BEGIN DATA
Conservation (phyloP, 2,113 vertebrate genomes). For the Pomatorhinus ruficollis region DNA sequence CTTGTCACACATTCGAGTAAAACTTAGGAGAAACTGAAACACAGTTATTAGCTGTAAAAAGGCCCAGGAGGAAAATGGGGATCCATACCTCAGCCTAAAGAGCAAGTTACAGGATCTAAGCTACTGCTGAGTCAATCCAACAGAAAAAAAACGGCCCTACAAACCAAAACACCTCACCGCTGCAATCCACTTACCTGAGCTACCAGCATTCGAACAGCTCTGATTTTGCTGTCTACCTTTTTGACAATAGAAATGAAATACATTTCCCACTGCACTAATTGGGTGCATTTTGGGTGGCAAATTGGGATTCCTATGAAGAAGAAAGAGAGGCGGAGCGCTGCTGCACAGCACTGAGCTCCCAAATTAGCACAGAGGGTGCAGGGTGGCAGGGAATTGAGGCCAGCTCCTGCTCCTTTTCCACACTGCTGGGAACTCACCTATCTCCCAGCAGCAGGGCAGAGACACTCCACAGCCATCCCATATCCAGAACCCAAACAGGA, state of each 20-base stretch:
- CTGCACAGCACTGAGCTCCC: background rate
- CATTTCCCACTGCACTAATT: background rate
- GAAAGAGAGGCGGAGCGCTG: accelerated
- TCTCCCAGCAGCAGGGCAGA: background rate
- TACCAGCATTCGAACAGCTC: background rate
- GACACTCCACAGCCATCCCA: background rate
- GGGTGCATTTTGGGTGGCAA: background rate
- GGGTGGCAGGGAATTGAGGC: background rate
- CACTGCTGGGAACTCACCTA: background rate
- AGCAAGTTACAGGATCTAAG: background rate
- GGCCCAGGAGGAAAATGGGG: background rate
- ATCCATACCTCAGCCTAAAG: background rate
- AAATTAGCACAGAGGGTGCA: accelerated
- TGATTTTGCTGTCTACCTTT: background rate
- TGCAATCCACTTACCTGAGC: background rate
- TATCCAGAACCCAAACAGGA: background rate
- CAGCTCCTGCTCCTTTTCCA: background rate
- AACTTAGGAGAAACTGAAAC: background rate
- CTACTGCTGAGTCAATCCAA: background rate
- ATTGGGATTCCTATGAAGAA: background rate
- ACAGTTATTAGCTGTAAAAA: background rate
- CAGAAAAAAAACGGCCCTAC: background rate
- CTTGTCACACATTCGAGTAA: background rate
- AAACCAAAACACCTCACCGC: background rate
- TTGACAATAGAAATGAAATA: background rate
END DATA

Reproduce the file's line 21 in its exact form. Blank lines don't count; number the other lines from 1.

- ATTGGGATTCCTATGAAGAA: background rate